Students, faculty react to officers’ use of body cameras

Roberto Hodge, Multicultural Editor

Some students and faculty believe the use of body cameras on police officers during their shift may help lesson instances of police brutality, but not necessarily change the issues within minority communities.

Tylen Elliott, a sophomore communication studies major, said police brutality is a sad issue that has been going on within the African-American community for a long time, but because of recent events, it is now being brought into the light.

Elliott is referring to when 43-year-old Eric Garner was confronted by New York police officers for allegedly selling cigarettes illegally this past July. Garner was put into a chokehold from behind and taken to the ground. A video capturing his last words went viral.

“I can’t breathe, I can’t breathe,” said Garner, repeatedly.

Garner’s death came two months prior to 18-year-old Michael Brown’s, who was shot and killed by Ferguson, Mo., police officer Darren Wilson. Missouri’s grand jury did not indict Wilson for Brown’s death.

New York’s grand jury decided not to indict officer Daniel Pantaleo, who choked Garner, which sparked protests and demonstrations now known as “die-ins” around the nation. Die-ins are a form of peaceful, but radical protest by way of laying deathly still on the ground in honor of lives lost to police brutality.

Elliott said the decision not to indict either officers Pantaleo or Brown sends a bad message that the lives of black men do not matter and they are not valued within this country.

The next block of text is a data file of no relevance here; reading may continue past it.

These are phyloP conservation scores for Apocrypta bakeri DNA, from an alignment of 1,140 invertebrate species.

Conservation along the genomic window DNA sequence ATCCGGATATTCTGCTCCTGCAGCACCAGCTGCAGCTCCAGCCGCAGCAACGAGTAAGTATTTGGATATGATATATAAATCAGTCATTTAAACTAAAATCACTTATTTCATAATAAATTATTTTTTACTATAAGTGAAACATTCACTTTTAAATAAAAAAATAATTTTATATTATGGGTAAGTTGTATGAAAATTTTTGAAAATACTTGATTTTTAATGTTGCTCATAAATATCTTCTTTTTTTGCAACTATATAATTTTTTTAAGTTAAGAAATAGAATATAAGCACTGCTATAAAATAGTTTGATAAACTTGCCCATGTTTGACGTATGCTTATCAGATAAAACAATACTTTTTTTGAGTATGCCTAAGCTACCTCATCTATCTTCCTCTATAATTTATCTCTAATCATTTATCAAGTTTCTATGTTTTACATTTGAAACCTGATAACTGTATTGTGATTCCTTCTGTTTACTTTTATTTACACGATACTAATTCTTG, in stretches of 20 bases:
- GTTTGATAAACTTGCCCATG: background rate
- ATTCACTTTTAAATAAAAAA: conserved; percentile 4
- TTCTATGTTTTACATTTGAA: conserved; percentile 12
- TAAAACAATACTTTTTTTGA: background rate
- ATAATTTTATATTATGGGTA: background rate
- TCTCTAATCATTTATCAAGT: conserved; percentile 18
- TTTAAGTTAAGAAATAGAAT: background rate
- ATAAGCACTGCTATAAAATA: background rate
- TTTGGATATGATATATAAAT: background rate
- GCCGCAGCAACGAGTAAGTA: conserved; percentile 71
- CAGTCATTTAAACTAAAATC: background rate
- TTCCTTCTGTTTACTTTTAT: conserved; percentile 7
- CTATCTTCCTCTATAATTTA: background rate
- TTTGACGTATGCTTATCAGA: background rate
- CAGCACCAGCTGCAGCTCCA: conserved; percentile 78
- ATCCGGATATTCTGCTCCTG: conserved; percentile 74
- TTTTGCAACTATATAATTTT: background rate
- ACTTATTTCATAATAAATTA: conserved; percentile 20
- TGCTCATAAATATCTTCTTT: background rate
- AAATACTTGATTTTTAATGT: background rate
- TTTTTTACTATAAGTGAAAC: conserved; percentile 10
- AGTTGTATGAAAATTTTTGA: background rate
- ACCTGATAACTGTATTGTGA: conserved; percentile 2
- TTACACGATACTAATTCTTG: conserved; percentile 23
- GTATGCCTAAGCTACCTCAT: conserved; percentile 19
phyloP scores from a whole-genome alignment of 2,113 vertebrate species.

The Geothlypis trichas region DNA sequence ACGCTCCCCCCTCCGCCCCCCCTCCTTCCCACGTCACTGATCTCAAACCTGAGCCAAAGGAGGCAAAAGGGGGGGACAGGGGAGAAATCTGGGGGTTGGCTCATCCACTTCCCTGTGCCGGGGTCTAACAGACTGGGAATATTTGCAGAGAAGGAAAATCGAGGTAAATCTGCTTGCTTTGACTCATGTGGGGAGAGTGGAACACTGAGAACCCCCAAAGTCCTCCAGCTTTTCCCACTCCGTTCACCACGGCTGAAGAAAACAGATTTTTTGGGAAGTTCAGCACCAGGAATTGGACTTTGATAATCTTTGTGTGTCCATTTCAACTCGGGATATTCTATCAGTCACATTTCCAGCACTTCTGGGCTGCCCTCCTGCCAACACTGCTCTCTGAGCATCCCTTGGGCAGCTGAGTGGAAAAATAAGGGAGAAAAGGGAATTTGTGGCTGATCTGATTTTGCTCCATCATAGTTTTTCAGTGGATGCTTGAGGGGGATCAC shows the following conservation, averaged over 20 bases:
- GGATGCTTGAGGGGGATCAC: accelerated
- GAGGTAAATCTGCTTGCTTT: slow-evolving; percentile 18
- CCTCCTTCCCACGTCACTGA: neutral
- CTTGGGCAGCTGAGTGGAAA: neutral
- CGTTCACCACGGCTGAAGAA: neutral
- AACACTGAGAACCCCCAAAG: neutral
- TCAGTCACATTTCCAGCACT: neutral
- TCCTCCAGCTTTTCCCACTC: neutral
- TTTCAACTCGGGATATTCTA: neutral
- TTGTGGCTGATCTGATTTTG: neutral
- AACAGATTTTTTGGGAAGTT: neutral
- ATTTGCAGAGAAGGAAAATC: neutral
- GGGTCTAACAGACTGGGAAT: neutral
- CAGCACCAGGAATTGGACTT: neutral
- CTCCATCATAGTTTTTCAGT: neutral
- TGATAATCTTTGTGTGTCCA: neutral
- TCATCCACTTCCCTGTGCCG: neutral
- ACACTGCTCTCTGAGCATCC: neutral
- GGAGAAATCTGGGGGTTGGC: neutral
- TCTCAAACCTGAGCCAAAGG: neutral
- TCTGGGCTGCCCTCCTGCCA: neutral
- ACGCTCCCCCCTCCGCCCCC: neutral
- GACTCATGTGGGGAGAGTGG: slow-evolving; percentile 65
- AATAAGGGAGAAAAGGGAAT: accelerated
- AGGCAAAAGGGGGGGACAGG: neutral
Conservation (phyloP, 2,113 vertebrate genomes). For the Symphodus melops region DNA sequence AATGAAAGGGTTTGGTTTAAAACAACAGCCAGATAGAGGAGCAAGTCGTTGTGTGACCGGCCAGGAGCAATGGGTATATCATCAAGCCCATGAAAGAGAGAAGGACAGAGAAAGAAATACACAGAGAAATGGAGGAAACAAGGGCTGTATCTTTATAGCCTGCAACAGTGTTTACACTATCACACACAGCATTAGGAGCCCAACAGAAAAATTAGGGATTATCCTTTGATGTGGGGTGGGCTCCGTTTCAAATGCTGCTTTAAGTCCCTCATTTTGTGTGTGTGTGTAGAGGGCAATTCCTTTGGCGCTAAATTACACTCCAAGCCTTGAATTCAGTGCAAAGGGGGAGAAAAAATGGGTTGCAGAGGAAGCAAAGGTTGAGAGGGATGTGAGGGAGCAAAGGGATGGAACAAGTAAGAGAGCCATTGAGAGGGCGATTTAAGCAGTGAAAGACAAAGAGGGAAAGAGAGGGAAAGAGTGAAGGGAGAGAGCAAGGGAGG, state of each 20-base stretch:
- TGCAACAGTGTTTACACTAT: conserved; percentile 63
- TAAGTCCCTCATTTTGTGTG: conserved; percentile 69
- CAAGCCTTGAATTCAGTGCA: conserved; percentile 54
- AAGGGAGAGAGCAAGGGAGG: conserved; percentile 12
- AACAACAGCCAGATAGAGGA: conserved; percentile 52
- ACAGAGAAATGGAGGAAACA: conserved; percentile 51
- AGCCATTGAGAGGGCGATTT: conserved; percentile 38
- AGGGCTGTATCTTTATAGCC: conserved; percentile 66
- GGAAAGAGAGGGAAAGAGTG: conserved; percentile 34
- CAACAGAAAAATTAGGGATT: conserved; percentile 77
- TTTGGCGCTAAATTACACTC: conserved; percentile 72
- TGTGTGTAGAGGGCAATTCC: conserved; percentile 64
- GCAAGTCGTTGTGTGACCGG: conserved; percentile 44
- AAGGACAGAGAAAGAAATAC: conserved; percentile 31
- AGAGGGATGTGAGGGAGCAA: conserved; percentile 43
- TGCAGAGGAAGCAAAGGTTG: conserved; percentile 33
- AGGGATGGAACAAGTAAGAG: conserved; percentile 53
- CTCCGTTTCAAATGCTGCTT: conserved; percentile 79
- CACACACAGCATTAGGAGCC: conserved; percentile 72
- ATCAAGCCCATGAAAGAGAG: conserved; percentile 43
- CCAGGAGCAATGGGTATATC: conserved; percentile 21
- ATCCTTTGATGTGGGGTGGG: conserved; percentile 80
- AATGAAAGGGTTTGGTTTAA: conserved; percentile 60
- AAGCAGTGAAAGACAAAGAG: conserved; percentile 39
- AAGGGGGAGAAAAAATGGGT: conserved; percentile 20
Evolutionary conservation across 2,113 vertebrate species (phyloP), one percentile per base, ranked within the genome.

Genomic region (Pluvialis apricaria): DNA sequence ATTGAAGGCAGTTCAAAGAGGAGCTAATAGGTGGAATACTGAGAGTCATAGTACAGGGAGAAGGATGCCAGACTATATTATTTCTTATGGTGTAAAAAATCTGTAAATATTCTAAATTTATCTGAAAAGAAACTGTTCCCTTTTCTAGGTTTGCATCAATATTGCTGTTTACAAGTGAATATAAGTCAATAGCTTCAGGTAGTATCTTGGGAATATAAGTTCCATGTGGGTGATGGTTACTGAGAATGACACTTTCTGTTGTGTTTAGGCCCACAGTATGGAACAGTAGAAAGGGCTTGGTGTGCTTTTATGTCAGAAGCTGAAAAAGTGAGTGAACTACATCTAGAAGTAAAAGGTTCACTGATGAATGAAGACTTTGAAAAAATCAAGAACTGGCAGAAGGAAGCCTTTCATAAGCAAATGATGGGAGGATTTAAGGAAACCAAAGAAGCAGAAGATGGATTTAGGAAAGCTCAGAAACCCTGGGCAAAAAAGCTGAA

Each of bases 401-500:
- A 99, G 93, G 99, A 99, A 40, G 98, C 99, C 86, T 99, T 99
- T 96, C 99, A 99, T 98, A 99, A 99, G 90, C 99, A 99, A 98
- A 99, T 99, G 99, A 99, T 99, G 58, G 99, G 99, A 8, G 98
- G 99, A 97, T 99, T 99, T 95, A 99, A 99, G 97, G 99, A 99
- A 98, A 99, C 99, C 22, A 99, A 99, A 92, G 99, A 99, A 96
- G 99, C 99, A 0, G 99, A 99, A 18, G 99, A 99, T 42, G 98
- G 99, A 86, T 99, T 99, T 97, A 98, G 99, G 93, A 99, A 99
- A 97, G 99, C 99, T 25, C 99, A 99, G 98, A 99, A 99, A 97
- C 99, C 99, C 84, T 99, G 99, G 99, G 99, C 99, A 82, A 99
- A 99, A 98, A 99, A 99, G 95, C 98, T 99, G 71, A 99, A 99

Kevin Anderson, a professor of political science, said the decision sends a conflicting and disappointing message that police actions, which are designed to serve and protect a community, can be enforced in a manner that is harmful to that very same community.

In light of both cases, President Barack Obama requested $263 million in funding for more than 50,000 cameras.

Some are skeptical of their effectiveness, questioning if they would help the situation because of the decision not to indict the officer who was caught on camera choking Garner.

“(They’re) only going to help those it intends to help,” said Akeem Forbes, a sophomore English major. “It’s just something to satisfy.”

Brittany Fisher, a political science major, said she felt the usage of the body cameras could help, but the evidence would not be used properly because it may not show who actually attacked the victim because of the cameras being able to be shut off.

Fisher said both situations are unfair and show a sign of injustice on the black community. She, like Forbes, suggested if the shoe was on the other foot with Wilson being black and Brown being white, the officer would have been arrested without the 100-day waiting period.

“The message that it sent is that this is OK. Black lives don’t matter. It paints an image that our black men and women will always be targets,” said Alex Neff, a political science major.

Both Anderson and Forbes said they believe a possible solution to police brutality would be heightened training sessions, evaluations and policing review on their actions to help them figure out the most effective ways to reduce crime without creating resentment between the citizens and police officers.

“This is 1968 all over again,” Forbes said.

Roberto Hodge can be reached at 581-2812 or [email protected]